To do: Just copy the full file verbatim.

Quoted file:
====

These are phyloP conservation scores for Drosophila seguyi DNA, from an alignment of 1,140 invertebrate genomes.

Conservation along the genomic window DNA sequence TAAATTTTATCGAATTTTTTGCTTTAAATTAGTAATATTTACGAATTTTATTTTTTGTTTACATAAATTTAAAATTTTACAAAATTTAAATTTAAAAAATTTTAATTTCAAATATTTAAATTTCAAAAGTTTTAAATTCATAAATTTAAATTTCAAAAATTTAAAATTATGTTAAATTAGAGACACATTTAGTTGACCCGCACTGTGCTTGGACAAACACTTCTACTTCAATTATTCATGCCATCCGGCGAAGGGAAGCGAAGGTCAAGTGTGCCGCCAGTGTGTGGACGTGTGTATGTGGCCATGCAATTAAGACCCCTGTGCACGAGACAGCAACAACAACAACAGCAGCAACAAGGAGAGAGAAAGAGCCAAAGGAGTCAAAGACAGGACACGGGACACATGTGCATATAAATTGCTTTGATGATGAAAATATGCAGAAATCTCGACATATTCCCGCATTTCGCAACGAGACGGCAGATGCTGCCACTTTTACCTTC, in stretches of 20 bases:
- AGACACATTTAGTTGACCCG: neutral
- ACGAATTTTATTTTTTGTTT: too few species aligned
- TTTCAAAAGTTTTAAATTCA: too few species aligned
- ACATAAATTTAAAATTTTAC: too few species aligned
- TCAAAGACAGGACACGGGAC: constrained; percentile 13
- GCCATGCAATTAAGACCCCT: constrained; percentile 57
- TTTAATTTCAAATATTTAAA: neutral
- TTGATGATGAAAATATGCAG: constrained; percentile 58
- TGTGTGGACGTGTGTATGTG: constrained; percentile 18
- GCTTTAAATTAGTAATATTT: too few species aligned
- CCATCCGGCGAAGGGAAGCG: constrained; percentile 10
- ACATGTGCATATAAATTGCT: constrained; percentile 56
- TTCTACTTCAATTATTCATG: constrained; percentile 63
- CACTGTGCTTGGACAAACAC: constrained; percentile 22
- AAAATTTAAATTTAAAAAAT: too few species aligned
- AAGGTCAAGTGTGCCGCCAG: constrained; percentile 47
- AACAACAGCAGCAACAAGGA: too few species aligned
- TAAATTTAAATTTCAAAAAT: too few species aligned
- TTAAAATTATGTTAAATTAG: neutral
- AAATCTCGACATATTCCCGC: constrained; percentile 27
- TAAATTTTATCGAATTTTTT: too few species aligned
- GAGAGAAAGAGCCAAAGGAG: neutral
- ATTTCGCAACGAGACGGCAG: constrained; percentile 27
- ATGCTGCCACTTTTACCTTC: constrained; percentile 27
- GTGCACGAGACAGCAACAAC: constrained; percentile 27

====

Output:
These are phyloP conservation scores for Drosophila seguyi DNA, from an alignment of 1,140 invertebrate genomes.

Conservation along the genomic window DNA sequence TAAATTTTATCGAATTTTTTGCTTTAAATTAGTAATATTTACGAATTTTATTTTTTGTTTACATAAATTTAAAATTTTACAAAATTTAAATTTAAAAAATTTTAATTTCAAATATTTAAATTTCAAAAGTTTTAAATTCATAAATTTAAATTTCAAAAATTTAAAATTATGTTAAATTAGAGACACATTTAGTTGACCCGCACTGTGCTTGGACAAACACTTCTACTTCAATTATTCATGCCATCCGGCGAAGGGAAGCGAAGGTCAAGTGTGCCGCCAGTGTGTGGACGTGTGTATGTGGCCATGCAATTAAGACCCCTGTGCACGAGACAGCAACAACAACAACAGCAGCAACAAGGAGAGAGAAAGAGCCAAAGGAGTCAAAGACAGGACACGGGACACATGTGCATATAAATTGCTTTGATGATGAAAATATGCAGAAATCTCGACATATTCCCGCATTTCGCAACGAGACGGCAGATGCTGCCACTTTTACCTTC, in stretches of 20 bases:
- AGACACATTTAGTTGACCCG: neutral
- ACGAATTTTATTTTTTGTTT: too few species aligned
- TTTCAAAAGTTTTAAATTCA: too few species aligned
- ACATAAATTTAAAATTTTAC: too few species aligned
- TCAAAGACAGGACACGGGAC: constrained; percentile 13
- GCCATGCAATTAAGACCCCT: constrained; percentile 57
- TTTAATTTCAAATATTTAAA: neutral
- TTGATGATGAAAATATGCAG: constrained; percentile 58
- TGTGTGGACGTGTGTATGTG: constrained; percentile 18
- GCTTTAAATTAGTAATATTT: too few species aligned
- CCATCCGGCGAAGGGAAGCG: constrained; percentile 10
- ACATGTGCATATAAATTGCT: constrained; percentile 56
- TTCTACTTCAATTATTCATG: constrained; percentile 63
- CACTGTGCTTGGACAAACAC: constrained; percentile 22
- AAAATTTAAATTTAAAAAAT: too few species aligned
- AAGGTCAAGTGTGCCGCCAG: constrained; percentile 47
- AACAACAGCAGCAACAAGGA: too few species aligned
- TAAATTTAAATTTCAAAAAT: too few species aligned
- TTAAAATTATGTTAAATTAG: neutral
- AAATCTCGACATATTCCCGC: constrained; percentile 27
- TAAATTTTATCGAATTTTTT: too few species aligned
- GAGAGAAAGAGCCAAAGGAG: neutral
- ATTTCGCAACGAGACGGCAG: constrained; percentile 27
- ATGCTGCCACTTTTACCTTC: constrained; percentile 27
- GTGCACGAGACAGCAACAAC: constrained; percentile 27